But the district most intimately connected with every branch of this industry, from engineering and the manufacture of tools, &c., to working in the precious metals, is the " Black Country " and Birmingham district of Staffordshire, Warwickshire and Worcestershire.
After leaving the university he was appointed vicar of Over-Whitacre, and rector of Sheldon in Warwickshire, where he wrote his famous Catechetical Lectures.
In 1618 a George Canning, son of Richard Canning of Foxcote in Warwickshire, received a grant of the manor of Garvagh in Londonderry, Ireland, from King James I.
After his return he went on the 29th of October to Coughton in Warwickshire, near which place it had been settled the conspirators were to assemble after the explosion.
SIR WILLIAM DUGDALE (1605-1686), English antiquary, was born at Shustoke, near Coleshill, in Warwickshire, on the 12th of September 1605, the son of a country gentleman of an old Lancashire stock; he was educated at Coventry.
He had early shown an inclination for antiquarian studies, and in 1635, meeting Sir Symon Archer (1581-1662), himself a learned anti quary, who was then employed in collecting materials for a history of Warwickshire, he accompanied him to London.
Dugdale's most important works are Antiquities of Warwickshire (1656); Monasticon Anglicanum (1655-1673); History of St Paul's Cathedral (1658); and Baronage of England (1675-1676).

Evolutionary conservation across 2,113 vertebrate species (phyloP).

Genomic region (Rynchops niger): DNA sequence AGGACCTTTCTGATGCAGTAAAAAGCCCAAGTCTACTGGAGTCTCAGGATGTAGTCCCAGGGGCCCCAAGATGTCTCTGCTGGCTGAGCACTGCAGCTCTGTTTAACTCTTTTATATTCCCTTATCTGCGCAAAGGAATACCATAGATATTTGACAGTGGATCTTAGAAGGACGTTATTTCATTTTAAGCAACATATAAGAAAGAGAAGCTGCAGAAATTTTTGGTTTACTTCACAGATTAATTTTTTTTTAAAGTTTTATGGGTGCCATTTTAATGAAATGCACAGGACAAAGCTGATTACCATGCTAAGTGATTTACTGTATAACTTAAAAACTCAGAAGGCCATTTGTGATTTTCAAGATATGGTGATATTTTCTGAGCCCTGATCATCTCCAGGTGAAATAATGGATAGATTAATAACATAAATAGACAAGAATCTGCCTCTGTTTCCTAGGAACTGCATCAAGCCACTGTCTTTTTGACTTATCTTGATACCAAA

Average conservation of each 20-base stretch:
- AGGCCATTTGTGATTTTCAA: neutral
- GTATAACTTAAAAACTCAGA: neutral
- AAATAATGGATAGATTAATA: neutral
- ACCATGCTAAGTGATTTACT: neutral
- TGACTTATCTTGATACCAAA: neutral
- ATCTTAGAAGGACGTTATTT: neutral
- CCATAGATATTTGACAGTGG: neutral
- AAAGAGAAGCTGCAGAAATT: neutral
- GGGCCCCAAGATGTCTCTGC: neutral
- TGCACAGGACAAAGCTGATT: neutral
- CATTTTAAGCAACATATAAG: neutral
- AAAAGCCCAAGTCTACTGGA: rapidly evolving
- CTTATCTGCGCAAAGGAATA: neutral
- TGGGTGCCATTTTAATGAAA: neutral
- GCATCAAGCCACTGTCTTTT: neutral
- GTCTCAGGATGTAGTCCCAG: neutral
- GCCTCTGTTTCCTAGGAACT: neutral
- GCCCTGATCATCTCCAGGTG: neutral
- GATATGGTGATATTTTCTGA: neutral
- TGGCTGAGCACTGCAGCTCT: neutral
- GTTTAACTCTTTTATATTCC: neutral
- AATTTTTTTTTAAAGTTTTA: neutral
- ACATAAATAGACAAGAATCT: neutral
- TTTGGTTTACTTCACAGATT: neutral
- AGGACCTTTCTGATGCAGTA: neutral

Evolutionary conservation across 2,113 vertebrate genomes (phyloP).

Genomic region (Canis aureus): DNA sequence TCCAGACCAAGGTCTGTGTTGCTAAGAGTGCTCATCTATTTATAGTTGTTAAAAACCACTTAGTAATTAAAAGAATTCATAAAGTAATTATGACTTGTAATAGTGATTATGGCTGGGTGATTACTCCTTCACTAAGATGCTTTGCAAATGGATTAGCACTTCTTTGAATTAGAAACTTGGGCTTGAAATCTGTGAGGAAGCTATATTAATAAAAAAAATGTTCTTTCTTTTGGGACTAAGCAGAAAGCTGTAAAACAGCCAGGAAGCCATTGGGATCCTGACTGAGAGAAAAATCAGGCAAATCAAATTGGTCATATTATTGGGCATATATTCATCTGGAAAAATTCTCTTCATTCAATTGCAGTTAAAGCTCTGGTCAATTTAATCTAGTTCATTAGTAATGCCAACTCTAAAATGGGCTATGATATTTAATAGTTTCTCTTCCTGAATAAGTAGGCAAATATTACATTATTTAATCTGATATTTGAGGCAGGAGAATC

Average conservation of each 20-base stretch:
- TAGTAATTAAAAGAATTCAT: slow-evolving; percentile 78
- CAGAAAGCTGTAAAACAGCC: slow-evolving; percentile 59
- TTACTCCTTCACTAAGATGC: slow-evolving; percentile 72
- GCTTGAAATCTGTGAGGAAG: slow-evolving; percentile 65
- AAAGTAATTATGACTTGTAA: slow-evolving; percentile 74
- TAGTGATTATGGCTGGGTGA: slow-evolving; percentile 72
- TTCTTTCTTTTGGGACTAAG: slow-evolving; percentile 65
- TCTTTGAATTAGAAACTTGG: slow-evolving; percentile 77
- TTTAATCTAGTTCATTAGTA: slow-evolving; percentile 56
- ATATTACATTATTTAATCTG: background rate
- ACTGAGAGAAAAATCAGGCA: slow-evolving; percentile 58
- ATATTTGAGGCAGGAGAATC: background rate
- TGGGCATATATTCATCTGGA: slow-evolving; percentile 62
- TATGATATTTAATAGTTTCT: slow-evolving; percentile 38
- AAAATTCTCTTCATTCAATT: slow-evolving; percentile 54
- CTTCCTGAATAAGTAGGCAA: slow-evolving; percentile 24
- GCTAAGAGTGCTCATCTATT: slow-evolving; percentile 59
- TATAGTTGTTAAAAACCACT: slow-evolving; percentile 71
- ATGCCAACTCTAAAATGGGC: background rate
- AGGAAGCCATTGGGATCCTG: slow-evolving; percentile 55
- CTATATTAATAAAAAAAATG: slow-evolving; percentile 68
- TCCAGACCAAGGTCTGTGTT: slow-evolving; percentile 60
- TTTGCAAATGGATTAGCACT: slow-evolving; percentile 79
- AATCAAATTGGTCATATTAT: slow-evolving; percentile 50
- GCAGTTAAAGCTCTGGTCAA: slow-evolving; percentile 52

Joseph Elkington, a Warwickshire farmer, discovered a plan of laying dry sloping ground that is drowned by the outbursting of springs.
Before this date, however, he had fought at Hastings, and had added large estates in Warwickshire to the Norman fiefs of Beaumont and Pont Audemer, which he received when his father entered the abbey of St Peter at Preaux.
Entering the church in 1838, he was curate at Wylye in Wiltshire, and for a short time at Steeple Claydon in Buckinghamshire, becoming later rector of Down Hatherley in Gloucestershire, and finally (1855) vicar of Rowington in Warwickshire, and rural dean.
He was an active member of the Cotteswold Naturalists' Club and of the Warwickshire Natural History and Archaeological Society, and in 1854 he was chief founder of the Warwickshire Naturalists' and Archaeologists' Field Club.
This lady, probably a sister of Lord Finch, subsequently earl of Nottingham, a well-known statesman of the Restoration, afterwards became Lady Conway, and at her country seat at Ragley in Warwickshire More continued at intervals to spend "a considerable part of his time."
In 757 Ã†thelbald was slain by his guards at Seckington (Warwickshire) and buried at Repton.
The original kingdom seems to have lain in the upper basin of the Trent, comprising the greater part of Derbyshire and Staffordshire, the northern parts of Warwickshire and Leicestershire, and the southern part of Nottinghamshire.